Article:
Phew, shades of John Winchester again. I can’t not notice the parallel. But James realizes this isn’t the way he wants to live his life or what he wants to impose on his family. He asks Cordell to take point on the case moving forward and Cordi agrees.

Cordell: Hey. At one point, you beat this. You’ll beat it again. Let’s find our way back.

Damn, Coby Bell and Jared Padalecki knocked it out of the park with this scene. Many fans, myself included, tweeted that they couldn’t stop from tearing up while watching – it was that real. Some amazing acting from both men.

When Augie and Stella come home later that night and try to explain and apologize, Cordell cuts them off. He accuses them of disrespecting Geri, which confuses the kids and Geri herself.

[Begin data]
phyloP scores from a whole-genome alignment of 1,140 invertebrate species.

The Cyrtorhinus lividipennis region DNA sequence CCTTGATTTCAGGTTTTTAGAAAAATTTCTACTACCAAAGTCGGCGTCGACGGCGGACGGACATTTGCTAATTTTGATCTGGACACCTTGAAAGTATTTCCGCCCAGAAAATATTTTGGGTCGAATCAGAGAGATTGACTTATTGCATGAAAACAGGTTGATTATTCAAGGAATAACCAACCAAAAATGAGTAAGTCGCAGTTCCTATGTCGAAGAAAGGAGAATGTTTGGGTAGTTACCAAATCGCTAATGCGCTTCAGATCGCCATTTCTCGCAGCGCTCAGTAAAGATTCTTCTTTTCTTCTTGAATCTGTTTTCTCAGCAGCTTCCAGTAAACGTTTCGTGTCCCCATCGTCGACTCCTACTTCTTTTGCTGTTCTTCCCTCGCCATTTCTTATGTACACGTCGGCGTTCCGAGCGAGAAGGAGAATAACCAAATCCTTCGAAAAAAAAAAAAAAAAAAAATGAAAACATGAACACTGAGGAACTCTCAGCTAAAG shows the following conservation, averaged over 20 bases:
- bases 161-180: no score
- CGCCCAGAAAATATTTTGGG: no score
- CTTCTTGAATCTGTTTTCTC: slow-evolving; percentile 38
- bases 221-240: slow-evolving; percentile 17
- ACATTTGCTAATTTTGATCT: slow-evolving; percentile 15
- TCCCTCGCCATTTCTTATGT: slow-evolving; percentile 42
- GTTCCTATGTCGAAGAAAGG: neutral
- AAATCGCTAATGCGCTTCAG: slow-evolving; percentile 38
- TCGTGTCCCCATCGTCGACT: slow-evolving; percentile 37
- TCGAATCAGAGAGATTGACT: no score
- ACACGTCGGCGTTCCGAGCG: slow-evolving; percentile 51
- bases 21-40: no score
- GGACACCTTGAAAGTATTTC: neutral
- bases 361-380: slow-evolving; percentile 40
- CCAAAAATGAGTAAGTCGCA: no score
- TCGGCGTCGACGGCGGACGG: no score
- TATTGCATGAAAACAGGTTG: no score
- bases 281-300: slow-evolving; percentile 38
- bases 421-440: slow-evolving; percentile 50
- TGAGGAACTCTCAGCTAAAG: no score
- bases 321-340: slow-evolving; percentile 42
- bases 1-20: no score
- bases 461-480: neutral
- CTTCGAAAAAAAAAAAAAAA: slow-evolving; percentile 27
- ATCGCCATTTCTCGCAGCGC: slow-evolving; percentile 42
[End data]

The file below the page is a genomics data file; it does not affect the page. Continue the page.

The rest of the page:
Cordell is angry, saying he gave them space to be independent, but now they’re out of control and he feels taken advantage of.

Geri tries to calm things down, and Cordell manages to spring it on the kids that they were moving in together in the worst way possible. The kids didn’t know and Geri didn’t know they didn’t know, and everyone is upset.

Cordell insists the kids will be home more often so he can make sure they’re not getting into trouble.

Cordell: Am I clear?

Augie: Yes sir.

Stella: Yes.

He sends them off, so he still doesn’t know what they’ve gotten themselves into with the necklace, or what they now know about his time undercover as Duke. Geri is also upset.

Geri: I assumed they knew…

Jared Padalecki live tweeted the episode with lots of us, and had this to say about this difficult and emotional scene:

Jared: Last scene of “Walker” with Odette Annable, Violet Brinson and Kale Culley was the second time in my career that my brain wouldn’t allow me to remember my lines